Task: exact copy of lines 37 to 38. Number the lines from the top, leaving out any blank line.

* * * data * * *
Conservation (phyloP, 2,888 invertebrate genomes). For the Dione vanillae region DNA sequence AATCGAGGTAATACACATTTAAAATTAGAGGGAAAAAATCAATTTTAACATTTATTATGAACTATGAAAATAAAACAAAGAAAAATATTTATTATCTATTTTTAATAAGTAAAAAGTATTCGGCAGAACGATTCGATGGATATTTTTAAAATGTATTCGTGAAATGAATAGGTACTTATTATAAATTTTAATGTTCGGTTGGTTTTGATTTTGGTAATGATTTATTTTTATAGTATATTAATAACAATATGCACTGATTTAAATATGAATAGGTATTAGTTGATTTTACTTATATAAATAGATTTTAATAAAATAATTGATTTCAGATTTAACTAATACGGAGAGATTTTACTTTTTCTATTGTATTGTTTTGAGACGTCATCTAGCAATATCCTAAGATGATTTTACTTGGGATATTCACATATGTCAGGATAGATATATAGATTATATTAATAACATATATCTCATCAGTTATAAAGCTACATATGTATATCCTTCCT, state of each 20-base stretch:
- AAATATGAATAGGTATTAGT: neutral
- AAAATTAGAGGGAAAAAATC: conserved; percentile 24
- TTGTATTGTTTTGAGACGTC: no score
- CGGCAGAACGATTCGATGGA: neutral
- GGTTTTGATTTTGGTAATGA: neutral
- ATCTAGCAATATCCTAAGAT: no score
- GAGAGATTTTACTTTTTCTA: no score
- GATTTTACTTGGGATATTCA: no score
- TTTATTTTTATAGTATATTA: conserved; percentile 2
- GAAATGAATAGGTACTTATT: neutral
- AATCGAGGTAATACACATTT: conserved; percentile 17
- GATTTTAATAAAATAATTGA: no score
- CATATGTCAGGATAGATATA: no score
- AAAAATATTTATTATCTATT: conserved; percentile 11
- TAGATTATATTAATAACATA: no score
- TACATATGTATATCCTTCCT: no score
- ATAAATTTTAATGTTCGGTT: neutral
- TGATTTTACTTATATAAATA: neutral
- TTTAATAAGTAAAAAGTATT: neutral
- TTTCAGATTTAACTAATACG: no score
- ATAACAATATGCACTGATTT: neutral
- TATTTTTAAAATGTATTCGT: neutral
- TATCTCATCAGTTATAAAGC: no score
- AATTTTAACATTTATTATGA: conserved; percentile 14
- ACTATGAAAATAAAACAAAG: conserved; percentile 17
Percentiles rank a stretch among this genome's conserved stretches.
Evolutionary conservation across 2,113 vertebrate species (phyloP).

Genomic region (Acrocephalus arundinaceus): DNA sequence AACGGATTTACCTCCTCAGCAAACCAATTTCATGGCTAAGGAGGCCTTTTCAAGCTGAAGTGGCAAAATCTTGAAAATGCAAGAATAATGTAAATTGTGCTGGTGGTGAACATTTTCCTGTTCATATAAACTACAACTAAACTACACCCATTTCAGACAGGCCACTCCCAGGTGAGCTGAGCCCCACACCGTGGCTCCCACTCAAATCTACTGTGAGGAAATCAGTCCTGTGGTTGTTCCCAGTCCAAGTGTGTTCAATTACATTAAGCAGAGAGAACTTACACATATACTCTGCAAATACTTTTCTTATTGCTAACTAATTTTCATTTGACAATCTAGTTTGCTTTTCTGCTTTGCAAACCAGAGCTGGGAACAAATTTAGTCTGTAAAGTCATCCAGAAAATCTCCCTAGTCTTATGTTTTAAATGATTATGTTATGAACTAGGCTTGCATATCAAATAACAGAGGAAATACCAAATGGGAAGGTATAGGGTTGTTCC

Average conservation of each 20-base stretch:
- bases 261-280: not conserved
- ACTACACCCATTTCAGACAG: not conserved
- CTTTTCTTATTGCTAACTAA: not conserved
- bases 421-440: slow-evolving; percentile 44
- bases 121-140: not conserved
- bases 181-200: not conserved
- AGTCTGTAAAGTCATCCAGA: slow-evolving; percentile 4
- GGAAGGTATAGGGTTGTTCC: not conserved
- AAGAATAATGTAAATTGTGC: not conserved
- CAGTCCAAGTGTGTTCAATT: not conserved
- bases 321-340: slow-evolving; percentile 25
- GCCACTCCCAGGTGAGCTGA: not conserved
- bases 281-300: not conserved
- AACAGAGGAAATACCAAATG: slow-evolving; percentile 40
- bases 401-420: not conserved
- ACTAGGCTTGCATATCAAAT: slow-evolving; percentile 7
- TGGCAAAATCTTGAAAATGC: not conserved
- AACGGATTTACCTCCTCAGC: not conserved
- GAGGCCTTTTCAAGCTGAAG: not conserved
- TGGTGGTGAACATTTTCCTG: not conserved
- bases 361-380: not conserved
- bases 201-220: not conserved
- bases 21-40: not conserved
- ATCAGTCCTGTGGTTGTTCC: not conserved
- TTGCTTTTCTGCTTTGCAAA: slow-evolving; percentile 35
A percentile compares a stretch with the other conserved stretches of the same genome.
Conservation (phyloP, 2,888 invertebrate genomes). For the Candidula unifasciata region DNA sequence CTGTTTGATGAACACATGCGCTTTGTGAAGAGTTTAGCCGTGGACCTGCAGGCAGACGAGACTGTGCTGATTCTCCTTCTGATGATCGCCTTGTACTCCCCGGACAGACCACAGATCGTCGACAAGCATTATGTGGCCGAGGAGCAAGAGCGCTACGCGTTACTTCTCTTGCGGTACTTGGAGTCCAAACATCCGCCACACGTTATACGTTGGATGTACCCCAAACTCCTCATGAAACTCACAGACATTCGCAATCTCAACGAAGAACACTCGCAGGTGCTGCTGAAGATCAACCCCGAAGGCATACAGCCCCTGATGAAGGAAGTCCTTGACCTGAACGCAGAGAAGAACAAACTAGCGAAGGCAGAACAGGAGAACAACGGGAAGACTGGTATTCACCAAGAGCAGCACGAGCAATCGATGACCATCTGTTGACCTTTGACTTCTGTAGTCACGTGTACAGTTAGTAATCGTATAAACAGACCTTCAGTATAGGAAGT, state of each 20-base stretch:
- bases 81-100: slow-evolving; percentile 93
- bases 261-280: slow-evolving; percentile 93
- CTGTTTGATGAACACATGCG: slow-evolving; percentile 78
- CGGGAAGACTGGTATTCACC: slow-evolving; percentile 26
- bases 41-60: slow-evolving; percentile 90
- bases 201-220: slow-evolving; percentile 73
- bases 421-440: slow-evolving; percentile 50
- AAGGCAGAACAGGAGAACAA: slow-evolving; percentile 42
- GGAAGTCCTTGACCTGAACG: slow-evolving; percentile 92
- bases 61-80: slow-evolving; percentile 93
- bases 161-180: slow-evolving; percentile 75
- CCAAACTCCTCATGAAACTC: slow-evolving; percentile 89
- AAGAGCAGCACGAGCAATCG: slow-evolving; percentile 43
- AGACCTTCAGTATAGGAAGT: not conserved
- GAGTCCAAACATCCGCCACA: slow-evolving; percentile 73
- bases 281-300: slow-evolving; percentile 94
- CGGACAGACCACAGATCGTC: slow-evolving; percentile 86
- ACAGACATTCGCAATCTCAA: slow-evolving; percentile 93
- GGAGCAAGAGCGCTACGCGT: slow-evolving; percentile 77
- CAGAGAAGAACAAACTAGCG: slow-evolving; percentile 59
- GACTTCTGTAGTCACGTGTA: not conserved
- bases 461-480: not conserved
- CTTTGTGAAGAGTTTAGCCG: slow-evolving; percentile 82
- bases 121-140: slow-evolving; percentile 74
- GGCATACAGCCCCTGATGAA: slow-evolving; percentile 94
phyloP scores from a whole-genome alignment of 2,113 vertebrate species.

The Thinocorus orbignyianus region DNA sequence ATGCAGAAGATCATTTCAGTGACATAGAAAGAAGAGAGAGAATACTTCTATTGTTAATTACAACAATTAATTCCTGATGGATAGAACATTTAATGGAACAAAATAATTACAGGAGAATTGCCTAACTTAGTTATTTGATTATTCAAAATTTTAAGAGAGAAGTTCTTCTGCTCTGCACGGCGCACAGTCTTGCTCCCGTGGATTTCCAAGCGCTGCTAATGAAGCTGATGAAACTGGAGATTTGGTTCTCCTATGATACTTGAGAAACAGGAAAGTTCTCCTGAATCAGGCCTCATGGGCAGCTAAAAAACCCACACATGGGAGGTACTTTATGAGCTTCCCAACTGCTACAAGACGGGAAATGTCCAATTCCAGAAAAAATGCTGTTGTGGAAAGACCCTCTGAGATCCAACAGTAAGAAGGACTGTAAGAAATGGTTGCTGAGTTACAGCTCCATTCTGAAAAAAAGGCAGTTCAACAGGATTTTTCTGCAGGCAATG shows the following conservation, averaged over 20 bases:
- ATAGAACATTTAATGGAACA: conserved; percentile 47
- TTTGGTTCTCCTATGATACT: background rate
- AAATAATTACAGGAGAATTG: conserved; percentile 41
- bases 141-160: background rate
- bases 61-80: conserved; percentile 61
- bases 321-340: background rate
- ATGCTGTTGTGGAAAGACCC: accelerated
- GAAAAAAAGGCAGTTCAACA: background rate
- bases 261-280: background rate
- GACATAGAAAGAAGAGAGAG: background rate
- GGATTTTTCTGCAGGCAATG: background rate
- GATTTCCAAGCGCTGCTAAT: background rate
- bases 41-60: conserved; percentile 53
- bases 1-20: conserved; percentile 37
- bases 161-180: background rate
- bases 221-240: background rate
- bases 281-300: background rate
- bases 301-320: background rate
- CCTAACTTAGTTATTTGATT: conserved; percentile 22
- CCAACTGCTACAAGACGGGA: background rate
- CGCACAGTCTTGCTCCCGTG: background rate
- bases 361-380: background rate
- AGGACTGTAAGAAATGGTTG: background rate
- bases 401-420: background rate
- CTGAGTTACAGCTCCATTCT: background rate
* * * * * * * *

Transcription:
- AGTCTGTAAAGTCATCCAGA: slow-evolving; percentile 4
- GGAAGGTATAGGGTTGTTCC: not conserved